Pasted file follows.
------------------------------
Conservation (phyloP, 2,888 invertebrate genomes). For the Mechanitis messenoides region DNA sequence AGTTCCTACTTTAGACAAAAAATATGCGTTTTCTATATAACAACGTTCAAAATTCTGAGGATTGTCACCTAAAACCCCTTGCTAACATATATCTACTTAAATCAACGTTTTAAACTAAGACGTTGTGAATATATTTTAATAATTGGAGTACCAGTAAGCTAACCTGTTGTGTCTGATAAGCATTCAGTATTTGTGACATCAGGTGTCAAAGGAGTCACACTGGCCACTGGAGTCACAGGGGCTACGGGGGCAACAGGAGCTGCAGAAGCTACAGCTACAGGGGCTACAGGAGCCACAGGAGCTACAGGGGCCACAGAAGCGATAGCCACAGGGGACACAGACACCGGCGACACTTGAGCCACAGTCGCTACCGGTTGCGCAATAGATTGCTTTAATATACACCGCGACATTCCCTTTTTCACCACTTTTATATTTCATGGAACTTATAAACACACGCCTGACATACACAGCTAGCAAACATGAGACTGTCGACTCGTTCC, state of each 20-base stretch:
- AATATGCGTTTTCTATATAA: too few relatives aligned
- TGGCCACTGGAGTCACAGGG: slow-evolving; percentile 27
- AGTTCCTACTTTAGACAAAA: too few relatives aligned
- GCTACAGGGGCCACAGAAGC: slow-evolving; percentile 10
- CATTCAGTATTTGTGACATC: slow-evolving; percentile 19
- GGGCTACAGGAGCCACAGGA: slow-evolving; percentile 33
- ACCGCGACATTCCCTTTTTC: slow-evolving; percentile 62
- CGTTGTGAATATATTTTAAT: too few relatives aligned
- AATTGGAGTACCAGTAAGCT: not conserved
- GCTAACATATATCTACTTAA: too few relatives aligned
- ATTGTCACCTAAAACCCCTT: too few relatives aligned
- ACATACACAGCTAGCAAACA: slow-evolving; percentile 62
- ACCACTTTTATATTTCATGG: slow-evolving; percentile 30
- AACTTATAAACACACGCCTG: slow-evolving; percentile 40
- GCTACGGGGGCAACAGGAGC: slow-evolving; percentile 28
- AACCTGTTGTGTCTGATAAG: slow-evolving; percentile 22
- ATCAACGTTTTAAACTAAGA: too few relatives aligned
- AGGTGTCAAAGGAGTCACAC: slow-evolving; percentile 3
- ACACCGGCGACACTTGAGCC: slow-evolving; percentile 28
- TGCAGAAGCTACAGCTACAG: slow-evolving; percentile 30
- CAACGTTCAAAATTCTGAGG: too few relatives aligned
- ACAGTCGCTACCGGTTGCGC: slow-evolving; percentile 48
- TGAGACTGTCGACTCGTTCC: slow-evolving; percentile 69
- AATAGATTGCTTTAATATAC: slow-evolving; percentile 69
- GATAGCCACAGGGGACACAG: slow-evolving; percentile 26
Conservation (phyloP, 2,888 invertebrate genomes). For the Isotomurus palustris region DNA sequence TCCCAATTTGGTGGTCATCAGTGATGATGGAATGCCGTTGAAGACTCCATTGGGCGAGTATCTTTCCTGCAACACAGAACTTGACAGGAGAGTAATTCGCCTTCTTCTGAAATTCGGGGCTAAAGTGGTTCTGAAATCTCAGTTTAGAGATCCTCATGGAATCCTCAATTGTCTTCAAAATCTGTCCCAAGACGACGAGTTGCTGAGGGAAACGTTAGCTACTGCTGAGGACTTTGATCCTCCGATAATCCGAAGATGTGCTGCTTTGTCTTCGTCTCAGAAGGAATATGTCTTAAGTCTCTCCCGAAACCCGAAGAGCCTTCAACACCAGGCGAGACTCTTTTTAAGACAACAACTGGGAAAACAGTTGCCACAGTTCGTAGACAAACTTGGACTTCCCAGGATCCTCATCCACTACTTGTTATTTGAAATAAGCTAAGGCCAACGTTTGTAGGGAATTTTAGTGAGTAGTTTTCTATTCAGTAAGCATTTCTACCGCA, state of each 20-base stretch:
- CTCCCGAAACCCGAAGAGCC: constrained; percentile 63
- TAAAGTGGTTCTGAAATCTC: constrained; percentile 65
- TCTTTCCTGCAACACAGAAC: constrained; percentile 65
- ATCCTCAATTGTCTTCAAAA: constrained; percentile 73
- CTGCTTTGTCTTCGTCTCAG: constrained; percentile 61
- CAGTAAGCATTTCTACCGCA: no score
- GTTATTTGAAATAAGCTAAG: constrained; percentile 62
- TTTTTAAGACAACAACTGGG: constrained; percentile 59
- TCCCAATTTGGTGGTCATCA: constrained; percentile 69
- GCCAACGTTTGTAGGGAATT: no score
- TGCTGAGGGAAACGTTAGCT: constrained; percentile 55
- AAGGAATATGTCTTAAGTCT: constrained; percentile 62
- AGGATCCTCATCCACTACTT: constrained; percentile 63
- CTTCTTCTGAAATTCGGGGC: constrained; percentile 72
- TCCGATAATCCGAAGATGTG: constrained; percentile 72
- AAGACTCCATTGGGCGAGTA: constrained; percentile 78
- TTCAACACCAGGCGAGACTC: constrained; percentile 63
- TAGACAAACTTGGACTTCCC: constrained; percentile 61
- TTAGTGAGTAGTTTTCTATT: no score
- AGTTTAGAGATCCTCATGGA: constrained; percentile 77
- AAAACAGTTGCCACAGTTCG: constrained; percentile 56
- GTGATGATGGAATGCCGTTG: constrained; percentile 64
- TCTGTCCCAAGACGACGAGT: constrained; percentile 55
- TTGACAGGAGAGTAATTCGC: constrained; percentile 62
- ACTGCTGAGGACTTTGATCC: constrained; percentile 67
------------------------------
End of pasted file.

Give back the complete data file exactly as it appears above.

Conservation (phyloP, 2,888 invertebrate genomes). For the Mechanitis messenoides region DNA sequence AGTTCCTACTTTAGACAAAAAATATGCGTTTTCTATATAACAACGTTCAAAATTCTGAGGATTGTCACCTAAAACCCCTTGCTAACATATATCTACTTAAATCAACGTTTTAAACTAAGACGTTGTGAATATATTTTAATAATTGGAGTACCAGTAAGCTAACCTGTTGTGTCTGATAAGCATTCAGTATTTGTGACATCAGGTGTCAAAGGAGTCACACTGGCCACTGGAGTCACAGGGGCTACGGGGGCAACAGGAGCTGCAGAAGCTACAGCTACAGGGGCTACAGGAGCCACAGGAGCTACAGGGGCCACAGAAGCGATAGCCACAGGGGACACAGACACCGGCGACACTTGAGCCACAGTCGCTACCGGTTGCGCAATAGATTGCTTTAATATACACCGCGACATTCCCTTTTTCACCACTTTTATATTTCATGGAACTTATAAACACACGCCTGACATACACAGCTAGCAAACATGAGACTGTCGACTCGTTCC, state of each 20-base stretch:
- AATATGCGTTTTCTATATAA: too few relatives aligned
- TGGCCACTGGAGTCACAGGG: slow-evolving; percentile 27
- AGTTCCTACTTTAGACAAAA: too few relatives aligned
- GCTACAGGGGCCACAGAAGC: slow-evolving; percentile 10
- CATTCAGTATTTGTGACATC: slow-evolving; percentile 19
- GGGCTACAGGAGCCACAGGA: slow-evolving; percentile 33
- ACCGCGACATTCCCTTTTTC: slow-evolving; percentile 62
- CGTTGTGAATATATTTTAAT: too few relatives aligned
- AATTGGAGTACCAGTAAGCT: not conserved
- GCTAACATATATCTACTTAA: too few relatives aligned
- ATTGTCACCTAAAACCCCTT: too few relatives aligned
- ACATACACAGCTAGCAAACA: slow-evolving; percentile 62
- ACCACTTTTATATTTCATGG: slow-evolving; percentile 30
- AACTTATAAACACACGCCTG: slow-evolving; percentile 40
- GCTACGGGGGCAACAGGAGC: slow-evolving; percentile 28
- AACCTGTTGTGTCTGATAAG: slow-evolving; percentile 22
- ATCAACGTTTTAAACTAAGA: too few relatives aligned
- AGGTGTCAAAGGAGTCACAC: slow-evolving; percentile 3
- ACACCGGCGACACTTGAGCC: slow-evolving; percentile 28
- TGCAGAAGCTACAGCTACAG: slow-evolving; percentile 30
- CAACGTTCAAAATTCTGAGG: too few relatives aligned
- ACAGTCGCTACCGGTTGCGC: slow-evolving; percentile 48
- TGAGACTGTCGACTCGTTCC: slow-evolving; percentile 69
- AATAGATTGCTTTAATATAC: slow-evolving; percentile 69
- GATAGCCACAGGGGACACAG: slow-evolving; percentile 26
Conservation (phyloP, 2,888 invertebrate genomes). For the Isotomurus palustris region DNA sequence TCCCAATTTGGTGGTCATCAGTGATGATGGAATGCCGTTGAAGACTCCATTGGGCGAGTATCTTTCCTGCAACACAGAACTTGACAGGAGAGTAATTCGCCTTCTTCTGAAATTCGGGGCTAAAGTGGTTCTGAAATCTCAGTTTAGAGATCCTCATGGAATCCTCAATTGTCTTCAAAATCTGTCCCAAGACGACGAGTTGCTGAGGGAAACGTTAGCTACTGCTGAGGACTTTGATCCTCCGATAATCCGAAGATGTGCTGCTTTGTCTTCGTCTCAGAAGGAATATGTCTTAAGTCTCTCCCGAAACCCGAAGAGCCTTCAACACCAGGCGAGACTCTTTTTAAGACAACAACTGGGAAAACAGTTGCCACAGTTCGTAGACAAACTTGGACTTCCCAGGATCCTCATCCACTACTTGTTATTTGAAATAAGCTAAGGCCAACGTTTGTAGGGAATTTTAGTGAGTAGTTTTCTATTCAGTAAGCATTTCTACCGCA, state of each 20-base stretch:
- CTCCCGAAACCCGAAGAGCC: constrained; percentile 63
- TAAAGTGGTTCTGAAATCTC: constrained; percentile 65
- TCTTTCCTGCAACACAGAAC: constrained; percentile 65
- ATCCTCAATTGTCTTCAAAA: constrained; percentile 73
- CTGCTTTGTCTTCGTCTCAG: constrained; percentile 61
- CAGTAAGCATTTCTACCGCA: no score
- GTTATTTGAAATAAGCTAAG: constrained; percentile 62
- TTTTTAAGACAACAACTGGG: constrained; percentile 59
- TCCCAATTTGGTGGTCATCA: constrained; percentile 69
- GCCAACGTTTGTAGGGAATT: no score
- TGCTGAGGGAAACGTTAGCT: constrained; percentile 55
- AAGGAATATGTCTTAAGTCT: constrained; percentile 62
- AGGATCCTCATCCACTACTT: constrained; percentile 63
- CTTCTTCTGAAATTCGGGGC: constrained; percentile 72
- TCCGATAATCCGAAGATGTG: constrained; percentile 72
- AAGACTCCATTGGGCGAGTA: constrained; percentile 78
- TTCAACACCAGGCGAGACTC: constrained; percentile 63
- TAGACAAACTTGGACTTCCC: constrained; percentile 61
- TTAGTGAGTAGTTTTCTATT: no score
- AGTTTAGAGATCCTCATGGA: constrained; percentile 77
- AAAACAGTTGCCACAGTTCG: constrained; percentile 56
- GTGATGATGGAATGCCGTTG: constrained; percentile 64
- TCTGTCCCAAGACGACGAGT: constrained; percentile 55
- TTGACAGGAGAGTAATTCGC: constrained; percentile 62
- ACTGCTGAGGACTTTGATCC: constrained; percentile 67